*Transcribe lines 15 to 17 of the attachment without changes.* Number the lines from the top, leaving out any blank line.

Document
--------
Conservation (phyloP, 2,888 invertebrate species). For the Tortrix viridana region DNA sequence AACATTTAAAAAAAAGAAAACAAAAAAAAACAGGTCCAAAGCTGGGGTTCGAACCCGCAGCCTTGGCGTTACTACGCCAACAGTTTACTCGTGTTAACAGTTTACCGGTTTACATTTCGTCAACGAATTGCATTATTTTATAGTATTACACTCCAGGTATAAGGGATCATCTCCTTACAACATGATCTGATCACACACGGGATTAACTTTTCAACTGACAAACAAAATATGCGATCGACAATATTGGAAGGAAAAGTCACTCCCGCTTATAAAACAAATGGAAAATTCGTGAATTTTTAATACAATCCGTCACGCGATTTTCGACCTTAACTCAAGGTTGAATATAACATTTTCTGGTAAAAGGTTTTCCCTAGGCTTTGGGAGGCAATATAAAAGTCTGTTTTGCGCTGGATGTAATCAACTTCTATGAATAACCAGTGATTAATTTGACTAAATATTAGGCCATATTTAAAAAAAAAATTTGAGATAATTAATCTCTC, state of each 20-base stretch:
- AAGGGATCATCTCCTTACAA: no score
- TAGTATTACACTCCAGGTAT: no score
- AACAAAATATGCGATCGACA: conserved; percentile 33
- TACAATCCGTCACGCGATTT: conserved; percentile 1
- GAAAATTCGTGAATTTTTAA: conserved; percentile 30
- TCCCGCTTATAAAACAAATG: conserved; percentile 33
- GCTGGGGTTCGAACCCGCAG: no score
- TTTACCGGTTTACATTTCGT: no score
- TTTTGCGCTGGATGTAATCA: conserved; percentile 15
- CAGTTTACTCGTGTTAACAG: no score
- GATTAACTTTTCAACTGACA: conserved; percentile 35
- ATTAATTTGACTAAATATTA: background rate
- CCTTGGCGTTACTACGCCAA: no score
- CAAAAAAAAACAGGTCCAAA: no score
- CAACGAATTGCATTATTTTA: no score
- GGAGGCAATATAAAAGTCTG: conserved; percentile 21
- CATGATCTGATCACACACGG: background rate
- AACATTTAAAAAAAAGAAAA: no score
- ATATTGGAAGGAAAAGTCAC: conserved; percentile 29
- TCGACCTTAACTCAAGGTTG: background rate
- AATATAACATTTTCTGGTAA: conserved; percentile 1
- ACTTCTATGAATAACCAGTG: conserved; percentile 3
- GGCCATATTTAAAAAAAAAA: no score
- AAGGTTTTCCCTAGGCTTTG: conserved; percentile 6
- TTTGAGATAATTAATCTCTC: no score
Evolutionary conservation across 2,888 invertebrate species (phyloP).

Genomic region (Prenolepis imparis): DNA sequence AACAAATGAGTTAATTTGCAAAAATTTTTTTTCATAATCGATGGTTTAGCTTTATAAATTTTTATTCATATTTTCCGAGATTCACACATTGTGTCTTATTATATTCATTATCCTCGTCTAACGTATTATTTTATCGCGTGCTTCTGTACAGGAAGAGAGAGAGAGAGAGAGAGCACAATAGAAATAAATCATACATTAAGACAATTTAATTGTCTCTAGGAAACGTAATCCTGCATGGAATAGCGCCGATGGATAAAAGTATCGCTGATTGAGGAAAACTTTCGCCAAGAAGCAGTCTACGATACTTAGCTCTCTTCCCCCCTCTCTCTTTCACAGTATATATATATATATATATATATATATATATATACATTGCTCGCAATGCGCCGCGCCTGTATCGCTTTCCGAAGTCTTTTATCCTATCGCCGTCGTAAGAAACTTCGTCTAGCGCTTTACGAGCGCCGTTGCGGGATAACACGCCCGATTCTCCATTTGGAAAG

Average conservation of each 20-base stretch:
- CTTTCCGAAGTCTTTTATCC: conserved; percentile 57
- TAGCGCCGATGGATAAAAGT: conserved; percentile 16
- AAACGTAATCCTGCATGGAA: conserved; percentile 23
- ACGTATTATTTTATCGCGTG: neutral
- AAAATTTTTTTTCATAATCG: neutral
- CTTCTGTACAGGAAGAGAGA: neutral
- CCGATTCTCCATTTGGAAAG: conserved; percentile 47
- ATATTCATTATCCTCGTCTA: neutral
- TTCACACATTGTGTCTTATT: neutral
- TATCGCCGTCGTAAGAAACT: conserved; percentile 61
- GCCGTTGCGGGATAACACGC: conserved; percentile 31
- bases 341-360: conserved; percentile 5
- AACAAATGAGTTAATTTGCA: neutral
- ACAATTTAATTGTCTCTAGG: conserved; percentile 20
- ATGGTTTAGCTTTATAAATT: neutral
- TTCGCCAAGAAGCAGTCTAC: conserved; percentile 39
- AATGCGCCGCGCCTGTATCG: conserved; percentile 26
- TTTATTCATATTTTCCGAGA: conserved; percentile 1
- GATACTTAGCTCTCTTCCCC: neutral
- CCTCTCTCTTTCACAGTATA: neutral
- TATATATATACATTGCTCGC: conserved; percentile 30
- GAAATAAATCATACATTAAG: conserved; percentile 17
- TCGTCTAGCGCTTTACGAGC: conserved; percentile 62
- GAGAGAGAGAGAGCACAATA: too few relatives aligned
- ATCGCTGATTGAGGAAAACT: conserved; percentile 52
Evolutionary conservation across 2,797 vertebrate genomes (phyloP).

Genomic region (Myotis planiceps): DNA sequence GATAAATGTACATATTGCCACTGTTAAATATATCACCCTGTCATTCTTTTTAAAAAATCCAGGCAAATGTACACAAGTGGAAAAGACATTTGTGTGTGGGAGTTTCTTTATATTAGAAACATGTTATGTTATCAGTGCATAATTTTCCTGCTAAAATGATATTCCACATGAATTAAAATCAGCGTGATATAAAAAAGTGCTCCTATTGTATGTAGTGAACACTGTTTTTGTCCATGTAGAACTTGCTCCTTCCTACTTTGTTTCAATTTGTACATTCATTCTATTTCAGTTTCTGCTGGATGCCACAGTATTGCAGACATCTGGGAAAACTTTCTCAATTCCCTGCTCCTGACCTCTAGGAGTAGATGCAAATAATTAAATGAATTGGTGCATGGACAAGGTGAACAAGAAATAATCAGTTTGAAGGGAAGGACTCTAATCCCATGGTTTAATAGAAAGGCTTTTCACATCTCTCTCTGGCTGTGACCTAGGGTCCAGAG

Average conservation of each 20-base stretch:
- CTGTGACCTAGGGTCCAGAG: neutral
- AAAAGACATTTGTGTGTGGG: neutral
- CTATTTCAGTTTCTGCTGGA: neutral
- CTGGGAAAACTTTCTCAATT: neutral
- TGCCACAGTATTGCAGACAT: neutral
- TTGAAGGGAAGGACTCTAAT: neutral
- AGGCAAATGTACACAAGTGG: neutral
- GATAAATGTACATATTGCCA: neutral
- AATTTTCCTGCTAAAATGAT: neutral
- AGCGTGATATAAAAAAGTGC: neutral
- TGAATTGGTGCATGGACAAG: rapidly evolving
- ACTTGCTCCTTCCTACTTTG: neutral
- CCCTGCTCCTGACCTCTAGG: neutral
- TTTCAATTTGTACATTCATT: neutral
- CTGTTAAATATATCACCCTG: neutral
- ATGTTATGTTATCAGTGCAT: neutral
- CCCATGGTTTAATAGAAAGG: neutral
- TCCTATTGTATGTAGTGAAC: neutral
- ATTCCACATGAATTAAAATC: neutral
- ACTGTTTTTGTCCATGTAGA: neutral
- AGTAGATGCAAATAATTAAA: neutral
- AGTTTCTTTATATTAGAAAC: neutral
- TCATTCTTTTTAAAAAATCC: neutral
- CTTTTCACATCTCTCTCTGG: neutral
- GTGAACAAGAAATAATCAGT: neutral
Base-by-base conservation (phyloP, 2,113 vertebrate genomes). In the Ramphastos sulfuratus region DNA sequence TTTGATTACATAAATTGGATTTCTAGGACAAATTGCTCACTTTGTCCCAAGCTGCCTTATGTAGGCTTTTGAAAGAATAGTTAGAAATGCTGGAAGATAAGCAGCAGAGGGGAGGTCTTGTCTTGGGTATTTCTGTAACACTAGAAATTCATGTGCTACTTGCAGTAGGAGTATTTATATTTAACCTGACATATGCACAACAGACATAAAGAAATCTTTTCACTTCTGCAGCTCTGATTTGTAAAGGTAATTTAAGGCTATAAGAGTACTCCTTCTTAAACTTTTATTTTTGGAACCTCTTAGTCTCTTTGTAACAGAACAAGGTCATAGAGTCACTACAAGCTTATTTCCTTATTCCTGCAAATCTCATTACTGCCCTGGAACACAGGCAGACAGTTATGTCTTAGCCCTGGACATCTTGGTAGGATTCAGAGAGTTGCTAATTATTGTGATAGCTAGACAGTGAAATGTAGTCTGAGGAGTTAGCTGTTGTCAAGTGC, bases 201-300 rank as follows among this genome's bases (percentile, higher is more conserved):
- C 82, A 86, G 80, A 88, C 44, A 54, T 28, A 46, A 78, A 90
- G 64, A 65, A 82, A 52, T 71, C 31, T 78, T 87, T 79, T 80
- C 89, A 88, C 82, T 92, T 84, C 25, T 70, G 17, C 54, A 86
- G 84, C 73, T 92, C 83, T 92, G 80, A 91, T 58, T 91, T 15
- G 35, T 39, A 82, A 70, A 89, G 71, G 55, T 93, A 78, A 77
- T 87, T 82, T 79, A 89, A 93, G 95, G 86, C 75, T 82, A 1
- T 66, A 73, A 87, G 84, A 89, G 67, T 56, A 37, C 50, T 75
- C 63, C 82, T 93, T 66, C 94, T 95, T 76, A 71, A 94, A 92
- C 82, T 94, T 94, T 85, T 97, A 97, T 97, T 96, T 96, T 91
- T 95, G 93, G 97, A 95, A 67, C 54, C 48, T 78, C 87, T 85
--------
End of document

- CAAAAAAAAACAGGTCCAAA: no score
- CAACGAATTGCATTATTTTA: no score
- GGAGGCAATATAAAAGTCTG: conserved; percentile 21